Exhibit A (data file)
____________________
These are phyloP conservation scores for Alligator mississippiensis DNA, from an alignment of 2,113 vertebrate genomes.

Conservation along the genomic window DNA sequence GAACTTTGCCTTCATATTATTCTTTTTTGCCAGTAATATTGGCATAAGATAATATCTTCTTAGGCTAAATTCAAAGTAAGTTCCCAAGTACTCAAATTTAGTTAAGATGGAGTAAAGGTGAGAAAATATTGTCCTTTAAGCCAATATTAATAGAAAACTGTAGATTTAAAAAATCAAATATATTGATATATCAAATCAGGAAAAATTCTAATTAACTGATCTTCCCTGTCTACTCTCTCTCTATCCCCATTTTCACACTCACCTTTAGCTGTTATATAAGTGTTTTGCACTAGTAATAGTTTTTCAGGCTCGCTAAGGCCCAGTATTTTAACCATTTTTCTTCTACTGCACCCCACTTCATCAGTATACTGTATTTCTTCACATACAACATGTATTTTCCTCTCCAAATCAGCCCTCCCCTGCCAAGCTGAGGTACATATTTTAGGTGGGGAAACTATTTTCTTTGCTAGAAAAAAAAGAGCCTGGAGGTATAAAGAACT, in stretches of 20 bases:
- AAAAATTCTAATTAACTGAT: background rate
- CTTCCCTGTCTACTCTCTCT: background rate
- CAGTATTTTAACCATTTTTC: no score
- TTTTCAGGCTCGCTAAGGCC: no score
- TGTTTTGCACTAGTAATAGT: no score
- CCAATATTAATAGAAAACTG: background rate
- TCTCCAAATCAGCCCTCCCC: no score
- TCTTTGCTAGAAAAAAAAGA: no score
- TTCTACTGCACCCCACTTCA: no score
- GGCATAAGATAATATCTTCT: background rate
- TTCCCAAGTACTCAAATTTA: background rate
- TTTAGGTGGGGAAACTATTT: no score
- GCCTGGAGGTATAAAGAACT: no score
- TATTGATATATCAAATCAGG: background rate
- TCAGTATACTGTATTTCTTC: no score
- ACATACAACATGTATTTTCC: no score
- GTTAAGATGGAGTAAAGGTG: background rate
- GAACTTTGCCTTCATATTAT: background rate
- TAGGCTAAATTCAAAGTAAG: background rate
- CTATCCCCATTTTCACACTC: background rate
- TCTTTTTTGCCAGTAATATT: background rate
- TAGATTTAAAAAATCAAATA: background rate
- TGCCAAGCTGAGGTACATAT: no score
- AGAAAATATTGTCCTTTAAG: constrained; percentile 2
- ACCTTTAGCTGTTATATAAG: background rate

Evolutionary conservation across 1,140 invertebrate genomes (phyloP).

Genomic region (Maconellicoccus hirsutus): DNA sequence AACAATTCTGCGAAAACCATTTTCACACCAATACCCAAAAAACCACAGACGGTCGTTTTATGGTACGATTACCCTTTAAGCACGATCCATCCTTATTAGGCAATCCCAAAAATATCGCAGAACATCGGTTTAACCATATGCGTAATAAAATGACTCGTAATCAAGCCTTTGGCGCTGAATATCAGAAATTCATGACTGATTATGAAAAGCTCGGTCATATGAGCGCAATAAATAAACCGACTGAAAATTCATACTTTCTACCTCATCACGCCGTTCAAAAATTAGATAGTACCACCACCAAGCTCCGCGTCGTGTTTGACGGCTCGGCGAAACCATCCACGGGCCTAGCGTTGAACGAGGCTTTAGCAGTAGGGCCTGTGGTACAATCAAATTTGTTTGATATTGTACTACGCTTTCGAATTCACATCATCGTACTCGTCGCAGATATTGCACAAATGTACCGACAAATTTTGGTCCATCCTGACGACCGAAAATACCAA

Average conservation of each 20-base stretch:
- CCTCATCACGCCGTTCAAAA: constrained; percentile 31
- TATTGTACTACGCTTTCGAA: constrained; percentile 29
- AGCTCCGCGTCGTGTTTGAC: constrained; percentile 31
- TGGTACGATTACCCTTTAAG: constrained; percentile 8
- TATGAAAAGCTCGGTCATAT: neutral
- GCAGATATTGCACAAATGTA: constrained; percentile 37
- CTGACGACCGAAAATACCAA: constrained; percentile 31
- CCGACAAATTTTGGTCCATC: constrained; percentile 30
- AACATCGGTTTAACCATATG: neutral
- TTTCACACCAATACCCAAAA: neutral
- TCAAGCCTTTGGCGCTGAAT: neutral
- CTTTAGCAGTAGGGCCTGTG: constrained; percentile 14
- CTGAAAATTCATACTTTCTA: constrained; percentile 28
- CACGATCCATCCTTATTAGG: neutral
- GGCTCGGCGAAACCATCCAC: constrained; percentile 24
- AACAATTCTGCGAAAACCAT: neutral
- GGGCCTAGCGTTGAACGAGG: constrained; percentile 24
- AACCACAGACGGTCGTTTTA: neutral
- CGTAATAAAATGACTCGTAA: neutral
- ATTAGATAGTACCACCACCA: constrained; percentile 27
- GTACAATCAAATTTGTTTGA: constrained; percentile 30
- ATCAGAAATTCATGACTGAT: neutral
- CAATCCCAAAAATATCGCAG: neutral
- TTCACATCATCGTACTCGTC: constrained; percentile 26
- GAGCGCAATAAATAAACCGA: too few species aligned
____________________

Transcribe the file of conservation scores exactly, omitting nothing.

These are phyloP conservation scores for Alligator mississippiensis DNA, from an alignment of 2,113 vertebrate genomes.

Conservation along the genomic window DNA sequence GAACTTTGCCTTCATATTATTCTTTTTTGCCAGTAATATTGGCATAAGATAATATCTTCTTAGGCTAAATTCAAAGTAAGTTCCCAAGTACTCAAATTTAGTTAAGATGGAGTAAAGGTGAGAAAATATTGTCCTTTAAGCCAATATTAATAGAAAACTGTAGATTTAAAAAATCAAATATATTGATATATCAAATCAGGAAAAATTCTAATTAACTGATCTTCCCTGTCTACTCTCTCTCTATCCCCATTTTCACACTCACCTTTAGCTGTTATATAAGTGTTTTGCACTAGTAATAGTTTTTCAGGCTCGCTAAGGCCCAGTATTTTAACCATTTTTCTTCTACTGCACCCCACTTCATCAGTATACTGTATTTCTTCACATACAACATGTATTTTCCTCTCCAAATCAGCCCTCCCCTGCCAAGCTGAGGTACATATTTTAGGTGGGGAAACTATTTTCTTTGCTAGAAAAAAAAGAGCCTGGAGGTATAAAGAACT, in stretches of 20 bases:
- AAAAATTCTAATTAACTGAT: background rate
- CTTCCCTGTCTACTCTCTCT: background rate
- CAGTATTTTAACCATTTTTC: no score
- TTTTCAGGCTCGCTAAGGCC: no score
- TGTTTTGCACTAGTAATAGT: no score
- CCAATATTAATAGAAAACTG: background rate
- TCTCCAAATCAGCCCTCCCC: no score
- TCTTTGCTAGAAAAAAAAGA: no score
- TTCTACTGCACCCCACTTCA: no score
- GGCATAAGATAATATCTTCT: background rate
- TTCCCAAGTACTCAAATTTA: background rate
- TTTAGGTGGGGAAACTATTT: no score
- GCCTGGAGGTATAAAGAACT: no score
- TATTGATATATCAAATCAGG: background rate
- TCAGTATACTGTATTTCTTC: no score
- ACATACAACATGTATTTTCC: no score
- GTTAAGATGGAGTAAAGGTG: background rate
- GAACTTTGCCTTCATATTAT: background rate
- TAGGCTAAATTCAAAGTAAG: background rate
- CTATCCCCATTTTCACACTC: background rate
- TCTTTTTTGCCAGTAATATT: background rate
- TAGATTTAAAAAATCAAATA: background rate
- TGCCAAGCTGAGGTACATAT: no score
- AGAAAATATTGTCCTTTAAG: constrained; percentile 2
- ACCTTTAGCTGTTATATAAG: background rate

Evolutionary conservation across 1,140 invertebrate genomes (phyloP).

Genomic region (Maconellicoccus hirsutus): DNA sequence AACAATTCTGCGAAAACCATTTTCACACCAATACCCAAAAAACCACAGACGGTCGTTTTATGGTACGATTACCCTTTAAGCACGATCCATCCTTATTAGGCAATCCCAAAAATATCGCAGAACATCGGTTTAACCATATGCGTAATAAAATGACTCGTAATCAAGCCTTTGGCGCTGAATATCAGAAATTCATGACTGATTATGAAAAGCTCGGTCATATGAGCGCAATAAATAAACCGACTGAAAATTCATACTTTCTACCTCATCACGCCGTTCAAAAATTAGATAGTACCACCACCAAGCTCCGCGTCGTGTTTGACGGCTCGGCGAAACCATCCACGGGCCTAGCGTTGAACGAGGCTTTAGCAGTAGGGCCTGTGGTACAATCAAATTTGTTTGATATTGTACTACGCTTTCGAATTCACATCATCGTACTCGTCGCAGATATTGCACAAATGTACCGACAAATTTTGGTCCATCCTGACGACCGAAAATACCAA

Average conservation of each 20-base stretch:
- CCTCATCACGCCGTTCAAAA: constrained; percentile 31
- TATTGTACTACGCTTTCGAA: constrained; percentile 29
- AGCTCCGCGTCGTGTTTGAC: constrained; percentile 31
- TGGTACGATTACCCTTTAAG: constrained; percentile 8
- TATGAAAAGCTCGGTCATAT: neutral
- GCAGATATTGCACAAATGTA: constrained; percentile 37
- CTGACGACCGAAAATACCAA: constrained; percentile 31
- CCGACAAATTTTGGTCCATC: constrained; percentile 30
- AACATCGGTTTAACCATATG: neutral
- TTTCACACCAATACCCAAAA: neutral
- TCAAGCCTTTGGCGCTGAAT: neutral
- CTTTAGCAGTAGGGCCTGTG: constrained; percentile 14
- CTGAAAATTCATACTTTCTA: constrained; percentile 28
- CACGATCCATCCTTATTAGG: neutral
- GGCTCGGCGAAACCATCCAC: constrained; percentile 24
- AACAATTCTGCGAAAACCAT: neutral
- GGGCCTAGCGTTGAACGAGG: constrained; percentile 24
- AACCACAGACGGTCGTTTTA: neutral
- CGTAATAAAATGACTCGTAA: neutral
- ATTAGATAGTACCACCACCA: constrained; percentile 27
- GTACAATCAAATTTGTTTGA: constrained; percentile 30
- ATCAGAAATTCATGACTGAT: neutral
- CAATCCCAAAAATATCGCAG: neutral
- TTCACATCATCGTACTCGTC: constrained; percentile 26
- GAGCGCAATAAATAAACCGA: too few species aligned